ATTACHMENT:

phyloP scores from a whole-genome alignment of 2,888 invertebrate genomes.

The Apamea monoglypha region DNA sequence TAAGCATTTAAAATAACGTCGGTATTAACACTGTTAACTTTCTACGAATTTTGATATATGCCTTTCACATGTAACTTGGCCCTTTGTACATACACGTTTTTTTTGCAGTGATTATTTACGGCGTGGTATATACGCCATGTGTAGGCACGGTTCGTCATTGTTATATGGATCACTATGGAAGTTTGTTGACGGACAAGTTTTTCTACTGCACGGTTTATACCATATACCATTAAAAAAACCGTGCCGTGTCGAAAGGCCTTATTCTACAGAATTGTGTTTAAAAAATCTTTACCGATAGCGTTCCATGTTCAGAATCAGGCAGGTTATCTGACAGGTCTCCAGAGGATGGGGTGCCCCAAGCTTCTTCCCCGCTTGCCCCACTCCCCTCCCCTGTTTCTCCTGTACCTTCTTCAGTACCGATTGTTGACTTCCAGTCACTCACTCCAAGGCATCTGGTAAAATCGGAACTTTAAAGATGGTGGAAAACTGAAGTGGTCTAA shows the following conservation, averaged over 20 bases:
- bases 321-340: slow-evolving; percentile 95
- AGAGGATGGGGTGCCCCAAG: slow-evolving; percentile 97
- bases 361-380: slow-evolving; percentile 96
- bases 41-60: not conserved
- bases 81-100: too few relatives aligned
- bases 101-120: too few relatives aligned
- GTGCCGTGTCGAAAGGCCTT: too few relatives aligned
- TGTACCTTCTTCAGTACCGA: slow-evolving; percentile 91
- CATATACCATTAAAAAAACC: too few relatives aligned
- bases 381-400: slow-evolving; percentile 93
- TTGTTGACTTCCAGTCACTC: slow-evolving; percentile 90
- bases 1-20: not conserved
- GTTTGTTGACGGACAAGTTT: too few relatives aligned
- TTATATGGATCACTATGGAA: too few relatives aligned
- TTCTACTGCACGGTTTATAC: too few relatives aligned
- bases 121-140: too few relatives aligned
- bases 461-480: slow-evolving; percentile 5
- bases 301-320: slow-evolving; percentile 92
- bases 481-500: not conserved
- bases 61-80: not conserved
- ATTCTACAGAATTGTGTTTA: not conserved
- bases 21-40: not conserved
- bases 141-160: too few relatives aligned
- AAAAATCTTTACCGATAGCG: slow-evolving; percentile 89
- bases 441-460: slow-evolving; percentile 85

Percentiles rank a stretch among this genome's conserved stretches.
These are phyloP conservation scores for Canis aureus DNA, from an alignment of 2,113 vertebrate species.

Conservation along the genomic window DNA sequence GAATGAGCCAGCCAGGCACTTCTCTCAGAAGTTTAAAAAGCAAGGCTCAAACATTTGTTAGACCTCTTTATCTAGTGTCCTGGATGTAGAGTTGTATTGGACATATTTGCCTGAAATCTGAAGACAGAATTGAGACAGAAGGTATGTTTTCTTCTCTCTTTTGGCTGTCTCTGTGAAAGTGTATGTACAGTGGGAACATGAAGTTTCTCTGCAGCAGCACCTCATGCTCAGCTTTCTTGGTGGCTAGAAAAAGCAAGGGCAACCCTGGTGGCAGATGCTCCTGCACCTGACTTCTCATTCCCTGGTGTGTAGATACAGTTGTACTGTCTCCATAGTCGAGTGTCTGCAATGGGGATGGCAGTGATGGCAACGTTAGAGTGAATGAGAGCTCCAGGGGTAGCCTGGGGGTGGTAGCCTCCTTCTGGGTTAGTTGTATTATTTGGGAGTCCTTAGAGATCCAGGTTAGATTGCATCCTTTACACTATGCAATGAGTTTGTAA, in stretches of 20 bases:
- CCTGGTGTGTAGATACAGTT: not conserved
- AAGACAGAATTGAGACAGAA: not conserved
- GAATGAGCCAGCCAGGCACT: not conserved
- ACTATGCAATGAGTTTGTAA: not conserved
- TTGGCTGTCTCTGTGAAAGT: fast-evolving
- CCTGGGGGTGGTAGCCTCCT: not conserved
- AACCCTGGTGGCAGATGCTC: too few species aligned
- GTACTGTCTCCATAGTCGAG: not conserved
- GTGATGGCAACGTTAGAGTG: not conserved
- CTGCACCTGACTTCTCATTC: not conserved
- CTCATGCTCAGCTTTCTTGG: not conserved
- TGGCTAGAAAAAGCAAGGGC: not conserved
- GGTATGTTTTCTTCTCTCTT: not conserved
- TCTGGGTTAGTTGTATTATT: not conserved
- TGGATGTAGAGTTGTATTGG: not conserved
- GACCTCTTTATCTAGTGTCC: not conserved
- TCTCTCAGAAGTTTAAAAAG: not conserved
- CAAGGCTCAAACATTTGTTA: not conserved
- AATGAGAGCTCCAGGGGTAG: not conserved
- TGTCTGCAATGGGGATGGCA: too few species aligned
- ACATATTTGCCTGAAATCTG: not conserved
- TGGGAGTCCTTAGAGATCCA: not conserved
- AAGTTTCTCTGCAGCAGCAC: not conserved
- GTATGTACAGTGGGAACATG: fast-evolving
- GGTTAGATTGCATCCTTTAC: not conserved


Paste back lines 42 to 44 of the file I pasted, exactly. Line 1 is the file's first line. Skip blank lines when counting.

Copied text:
- TGGCTAGAAAAAGCAAGGGC: not conserved
- GGTATGTTTTCTTCTCTCTT: not conserved
- TCTGGGTTAGTTGTATTATT: not conserved